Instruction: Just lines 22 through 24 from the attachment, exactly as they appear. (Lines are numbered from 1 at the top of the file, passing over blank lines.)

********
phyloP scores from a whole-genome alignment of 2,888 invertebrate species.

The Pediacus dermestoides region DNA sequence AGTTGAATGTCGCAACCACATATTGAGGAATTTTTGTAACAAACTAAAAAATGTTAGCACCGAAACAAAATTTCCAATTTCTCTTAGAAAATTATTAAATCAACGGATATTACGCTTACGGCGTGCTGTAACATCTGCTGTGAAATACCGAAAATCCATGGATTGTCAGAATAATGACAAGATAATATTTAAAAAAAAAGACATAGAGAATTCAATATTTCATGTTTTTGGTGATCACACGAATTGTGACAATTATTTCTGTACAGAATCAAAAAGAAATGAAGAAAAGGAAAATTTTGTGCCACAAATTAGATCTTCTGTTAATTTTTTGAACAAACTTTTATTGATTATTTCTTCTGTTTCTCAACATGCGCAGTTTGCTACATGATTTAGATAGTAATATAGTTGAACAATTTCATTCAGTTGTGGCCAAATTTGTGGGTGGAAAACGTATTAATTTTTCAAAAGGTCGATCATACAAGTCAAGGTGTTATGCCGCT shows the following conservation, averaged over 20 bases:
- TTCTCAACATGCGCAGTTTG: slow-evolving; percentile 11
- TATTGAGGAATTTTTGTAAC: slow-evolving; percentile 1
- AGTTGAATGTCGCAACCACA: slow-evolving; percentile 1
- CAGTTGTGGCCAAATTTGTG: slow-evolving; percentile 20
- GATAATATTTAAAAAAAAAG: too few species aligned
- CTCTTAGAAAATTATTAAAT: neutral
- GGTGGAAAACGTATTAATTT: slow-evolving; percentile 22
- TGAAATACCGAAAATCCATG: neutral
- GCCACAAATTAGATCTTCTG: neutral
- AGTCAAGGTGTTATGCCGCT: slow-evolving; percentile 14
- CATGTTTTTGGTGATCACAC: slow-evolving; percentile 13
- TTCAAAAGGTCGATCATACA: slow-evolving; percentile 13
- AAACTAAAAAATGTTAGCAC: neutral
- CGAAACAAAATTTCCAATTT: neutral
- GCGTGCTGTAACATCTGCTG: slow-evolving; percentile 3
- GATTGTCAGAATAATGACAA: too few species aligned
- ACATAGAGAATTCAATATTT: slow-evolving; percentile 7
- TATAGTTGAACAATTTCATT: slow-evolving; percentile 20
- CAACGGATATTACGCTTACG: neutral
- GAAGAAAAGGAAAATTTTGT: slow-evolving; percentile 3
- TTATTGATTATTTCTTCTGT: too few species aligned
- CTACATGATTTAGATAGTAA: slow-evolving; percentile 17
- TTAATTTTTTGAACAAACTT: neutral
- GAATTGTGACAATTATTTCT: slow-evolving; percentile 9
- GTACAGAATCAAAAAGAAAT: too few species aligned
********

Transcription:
- GAAGAAAAGGAAAATTTTGT: slow-evolving; percentile 3
- TTATTGATTATTTCTTCTGT: too few species aligned
- CTACATGATTTAGATAGTAA: slow-evolving; percentile 17